Almost two years ago, on the 4th of July, I went to a demolition derby, in Hatton, ND with D.C. Insider Friend before he was D.C. Insider Friend when he was just wannabe D.C. Insider. It was the first demolition derby I had actually seen, but I’d heard many before since for a while my family lived near the fairgrounds. Because it was a demolition derby, we bought Bud (there’s still some dispute as to whether it was Budweiser or Bud Light), and Jim Beam, and listened to the cars crumple in front of us, got hit by flying balls of dirt, and had a seriously kick-ass time.
Eventually, though, we ran out of alcohol. D.C. Insider said, “I have to go to the bathroom; those people in front of us are drinking, your job is to make friends with them and get them to share.”
This was no problem. While the male half of the couple was a bit aloof, the girl just wouldn’t shut up and was more than happy to share her rum and cherry coke with us. We chatted for quite a while until finally the aloof guy muttered something about “city folk”and gave us a look like we should “get off his land”– we excused ourselves.
Hatton, ND may be a city of 707, but it’s not like Fargo is a teeming metropolis. Also, D.C. Insider and myself had grown up in teeny tiny towns, not unlike Hatton– but aloof alcohol-sharing guy didn’t want to hear that. D.C. Insider was indignant about this turn of events, where I was mostly just confused having never been called city folk before in my life.
Two weekends ago, the Historic Pawtuxet Village in Warwick/Cranston, RI celebrated Gaspee Days and the ritual burning of the HMS Gaspee. The HMS Gaspee was a British ship sent to to colonies to enforce the stamp act. It was a jerk ship, and the colonists had had enough! They burned it in the Historic Pawtuxet Village (back when it was just “Pawtuxet Village”), and this act– not the Boston tea party– started the Revolutionary War. Rhode Islanders are so proud of this feat that they re-burn a miniature Gaspee every year, which does not look as impressive as the burning in this painting.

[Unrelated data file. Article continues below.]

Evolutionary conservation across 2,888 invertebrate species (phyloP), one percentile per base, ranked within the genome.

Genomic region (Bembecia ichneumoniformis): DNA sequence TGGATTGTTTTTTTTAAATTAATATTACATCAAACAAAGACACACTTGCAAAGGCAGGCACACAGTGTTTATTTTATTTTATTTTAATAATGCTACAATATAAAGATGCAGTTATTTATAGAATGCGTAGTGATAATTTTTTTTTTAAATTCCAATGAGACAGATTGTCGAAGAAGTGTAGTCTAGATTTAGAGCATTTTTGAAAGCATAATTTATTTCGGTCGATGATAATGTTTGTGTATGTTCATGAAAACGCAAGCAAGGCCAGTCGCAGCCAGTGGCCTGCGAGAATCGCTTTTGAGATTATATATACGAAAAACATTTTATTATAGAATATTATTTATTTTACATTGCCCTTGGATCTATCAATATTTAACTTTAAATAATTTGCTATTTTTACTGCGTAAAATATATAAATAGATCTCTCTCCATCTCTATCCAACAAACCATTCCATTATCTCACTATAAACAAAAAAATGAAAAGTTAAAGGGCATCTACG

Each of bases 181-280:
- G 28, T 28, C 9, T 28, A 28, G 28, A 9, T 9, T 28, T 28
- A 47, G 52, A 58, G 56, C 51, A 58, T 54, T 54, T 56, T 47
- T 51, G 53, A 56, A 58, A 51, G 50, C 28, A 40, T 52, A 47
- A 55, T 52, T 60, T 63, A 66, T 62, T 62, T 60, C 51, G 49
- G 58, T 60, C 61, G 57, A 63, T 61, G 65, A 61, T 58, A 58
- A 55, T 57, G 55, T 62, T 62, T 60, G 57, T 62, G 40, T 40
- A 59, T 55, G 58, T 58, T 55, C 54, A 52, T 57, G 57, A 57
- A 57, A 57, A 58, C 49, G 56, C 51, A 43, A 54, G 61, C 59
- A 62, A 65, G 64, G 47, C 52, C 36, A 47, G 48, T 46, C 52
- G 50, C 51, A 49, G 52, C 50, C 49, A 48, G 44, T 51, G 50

Being a new Rhode Islander, and a lover of all things a bit ridiculous, I simply had to see this event for myself and make my Jewish Friend see it too. Admittedly, it was a bit slow, the colonial fashion show was rather lame, and Jewish Friend was much happier to ogle all of the cute dogs and try to make friends with them than she was to learn about the history of this historic day.
Finally, as we were waiting by the raffle table to see if we had one any of the 500 crappy (chemical peel), and awesome (basket of wine) prizes they were giving away, the re-enactors wheeled a cannon down to the shoreline and fired it off.
I jumped, and yelped “Jesus Christ, that’s loud!” Then they just kept firing the damn thing over, and over. After about five rounds, I just left my hands clamped on my ears, and muttered “why do they keep firing it?”
“They fire the same number of shots that they fired at the Gaspee.” a woman standing next to me said.
“So, they’re actually trying to set that” (I indicated the fake, miniature Gaspee in the water) “on fire with the cannon?”
“No, some men rowed out there earlier to light it, and they’re hiding and waiting for the appropriate number of shots to be fired before they do it.”
“Well, how many shots is that?” I asked her, thinking that this booming had been going on for quite a while already.
She looked at me a bit like my mother used to when I’d put on an outfit she deemed too ‘wacky’ or like my grandmother when I ordered mashed potatoes with a side of french fries, ” You don’t know how many shots they fire?”